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CT leaders respond to climate crisis report released by U.N. panel

The report reveals five years of data on global temperature rises, fossil fuel emissions and the impact of climate crisis.

EAST HARTFORD, Conn. — A United Nations climate panel issued a startling warning and said the clock is ticking in preventing global warming. 

A recent report released by the Intergovernmental Panel on Climate Change showed the dramatic effects of oil, coal and gas had on the planet. 

Officials on the panel urged countries to take action now since the window of opportunity for a sustainable future is quickly closing. 

"Humanity is on thin ice and that ice is melting fast," said United Nations Secretary General Antonio Guterres.

Guterres put out an urgent message and emphasized action must be taken within the next several years. 

Connecticut leaders responded especially with it being Climate Action Week.

"We have so many technologies, we have the policy, we have the programs that are available to solve this climate crisis, the question is … do we have the will to do it?" said Katie Dykes, commissioner of the Department of Energy and Environmental Protection.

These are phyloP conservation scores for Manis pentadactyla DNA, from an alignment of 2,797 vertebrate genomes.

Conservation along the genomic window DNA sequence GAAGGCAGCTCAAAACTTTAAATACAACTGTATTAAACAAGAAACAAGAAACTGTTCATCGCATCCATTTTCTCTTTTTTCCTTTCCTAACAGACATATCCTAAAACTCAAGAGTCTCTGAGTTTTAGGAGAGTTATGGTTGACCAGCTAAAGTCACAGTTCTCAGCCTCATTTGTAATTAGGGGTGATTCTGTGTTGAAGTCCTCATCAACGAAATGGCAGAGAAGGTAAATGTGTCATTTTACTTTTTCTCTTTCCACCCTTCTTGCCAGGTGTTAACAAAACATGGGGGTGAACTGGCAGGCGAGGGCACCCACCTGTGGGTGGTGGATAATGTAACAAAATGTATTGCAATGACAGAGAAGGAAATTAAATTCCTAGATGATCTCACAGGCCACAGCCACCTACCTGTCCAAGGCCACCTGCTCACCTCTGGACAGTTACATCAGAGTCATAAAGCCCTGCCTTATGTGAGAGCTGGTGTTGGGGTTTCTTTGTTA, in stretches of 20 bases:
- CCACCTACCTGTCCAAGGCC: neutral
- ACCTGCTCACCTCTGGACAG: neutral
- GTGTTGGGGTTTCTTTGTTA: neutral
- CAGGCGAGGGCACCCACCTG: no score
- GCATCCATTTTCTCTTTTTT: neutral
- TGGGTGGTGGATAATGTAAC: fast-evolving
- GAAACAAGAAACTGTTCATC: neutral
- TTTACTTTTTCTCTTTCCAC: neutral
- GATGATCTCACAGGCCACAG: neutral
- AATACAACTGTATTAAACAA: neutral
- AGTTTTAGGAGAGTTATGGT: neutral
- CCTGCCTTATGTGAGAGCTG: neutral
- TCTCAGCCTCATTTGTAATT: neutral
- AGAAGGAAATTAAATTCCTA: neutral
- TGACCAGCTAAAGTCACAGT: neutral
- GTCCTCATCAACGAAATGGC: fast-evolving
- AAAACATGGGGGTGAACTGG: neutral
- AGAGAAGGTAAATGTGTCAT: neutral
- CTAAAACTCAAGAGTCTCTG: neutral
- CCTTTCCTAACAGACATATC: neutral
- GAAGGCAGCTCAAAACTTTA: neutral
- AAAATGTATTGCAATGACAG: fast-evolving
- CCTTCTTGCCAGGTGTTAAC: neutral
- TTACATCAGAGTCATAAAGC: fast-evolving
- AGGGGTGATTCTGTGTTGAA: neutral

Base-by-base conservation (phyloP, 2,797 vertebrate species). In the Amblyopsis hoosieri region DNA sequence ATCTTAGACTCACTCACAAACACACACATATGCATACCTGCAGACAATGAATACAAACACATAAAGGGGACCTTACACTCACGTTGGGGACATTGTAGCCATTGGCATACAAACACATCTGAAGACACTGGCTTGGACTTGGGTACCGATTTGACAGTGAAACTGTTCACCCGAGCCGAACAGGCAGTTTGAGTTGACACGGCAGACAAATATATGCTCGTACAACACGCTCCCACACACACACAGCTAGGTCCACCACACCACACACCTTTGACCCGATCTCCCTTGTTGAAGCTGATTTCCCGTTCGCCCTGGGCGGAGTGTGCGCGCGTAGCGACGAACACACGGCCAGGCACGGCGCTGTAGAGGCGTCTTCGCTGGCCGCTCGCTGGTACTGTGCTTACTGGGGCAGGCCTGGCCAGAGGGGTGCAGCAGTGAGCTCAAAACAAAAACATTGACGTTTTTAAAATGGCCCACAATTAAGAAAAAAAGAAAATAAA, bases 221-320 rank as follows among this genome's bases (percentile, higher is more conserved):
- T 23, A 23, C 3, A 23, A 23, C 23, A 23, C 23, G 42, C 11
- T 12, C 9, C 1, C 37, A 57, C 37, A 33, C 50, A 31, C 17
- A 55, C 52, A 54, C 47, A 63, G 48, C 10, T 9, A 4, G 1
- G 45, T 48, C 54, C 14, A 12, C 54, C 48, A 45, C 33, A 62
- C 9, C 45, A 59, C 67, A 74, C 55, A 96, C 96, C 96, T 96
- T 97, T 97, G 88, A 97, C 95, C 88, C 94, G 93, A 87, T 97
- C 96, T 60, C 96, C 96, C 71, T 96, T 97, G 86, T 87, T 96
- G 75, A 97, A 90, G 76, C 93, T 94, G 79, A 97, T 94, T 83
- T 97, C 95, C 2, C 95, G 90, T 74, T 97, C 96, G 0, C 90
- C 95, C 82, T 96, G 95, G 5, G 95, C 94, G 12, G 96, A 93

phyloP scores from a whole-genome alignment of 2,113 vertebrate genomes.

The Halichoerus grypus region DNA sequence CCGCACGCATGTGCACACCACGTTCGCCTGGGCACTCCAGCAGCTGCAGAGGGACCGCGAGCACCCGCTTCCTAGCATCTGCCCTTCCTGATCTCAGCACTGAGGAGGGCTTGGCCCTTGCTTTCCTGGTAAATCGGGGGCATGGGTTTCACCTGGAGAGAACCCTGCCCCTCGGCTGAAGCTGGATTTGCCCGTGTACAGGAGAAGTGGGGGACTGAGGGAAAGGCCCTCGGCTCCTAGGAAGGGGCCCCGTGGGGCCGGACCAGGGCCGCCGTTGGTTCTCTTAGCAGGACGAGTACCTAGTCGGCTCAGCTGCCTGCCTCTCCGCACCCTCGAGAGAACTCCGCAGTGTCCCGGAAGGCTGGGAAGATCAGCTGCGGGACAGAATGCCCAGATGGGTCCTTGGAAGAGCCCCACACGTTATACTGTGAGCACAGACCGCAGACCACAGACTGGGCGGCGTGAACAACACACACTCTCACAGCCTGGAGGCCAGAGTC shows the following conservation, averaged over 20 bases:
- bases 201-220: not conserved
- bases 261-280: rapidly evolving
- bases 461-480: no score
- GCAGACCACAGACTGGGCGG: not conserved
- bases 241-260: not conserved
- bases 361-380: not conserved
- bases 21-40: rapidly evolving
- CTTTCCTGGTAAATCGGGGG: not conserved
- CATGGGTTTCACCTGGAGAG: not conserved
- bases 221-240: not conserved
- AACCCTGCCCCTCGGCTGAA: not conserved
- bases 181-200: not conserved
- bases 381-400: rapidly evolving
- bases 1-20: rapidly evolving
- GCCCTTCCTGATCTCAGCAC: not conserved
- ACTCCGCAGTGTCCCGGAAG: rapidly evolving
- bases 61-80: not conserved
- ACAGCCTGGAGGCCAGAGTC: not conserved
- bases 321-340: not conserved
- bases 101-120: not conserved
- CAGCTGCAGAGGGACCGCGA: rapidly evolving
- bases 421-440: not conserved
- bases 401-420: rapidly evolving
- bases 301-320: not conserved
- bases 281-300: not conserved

The climate crisis, as Dykes said showed its symptoms. 

"Where it’s the sea level creeping up, whether it’s heat waves that we’re experiencing, whether it’s inland flooding from intense rainstorm events, or droughts," added Dykes. 

Researchers said governments must cut roughly two-thirds of carbon pollution in the next 12 years while encouraging a halt to fossil fuel projects and end the use of oil, coal and gas by 2040. 

For more than two decades, Commissioner Dykes said Connecticut has led the way in reducing emissions through the state's power plants and electric grid and also proposed multiple bills aimed at addressing the crisis. 

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"We’re working hard on the transportation sector. Right now, our power grid is getting cleaner and we’re making progress there with solar, hopefully with hydro with nuclear wind, I think we’ll be carbon free," said Gov. Lamont. 

In order for there to be results, action must be taken by local jurisdictions. 

"CT has traditionally been a leader with our partner states in the northeast and New England," said Save the Sound Climate and Energy Attorney Charles Rothenberger. 

There is a hearing Friday at the LOB where the CGA Environment Committee will also bring up a new bill aimed at lowering gas emissions. 

The hearing will begin at 10 a.m. 

Carmen Chau is an anchor and reporter at FOX61 News. She can be reached at cchau@fox61.com. Follow her on Facebook and Twitter.

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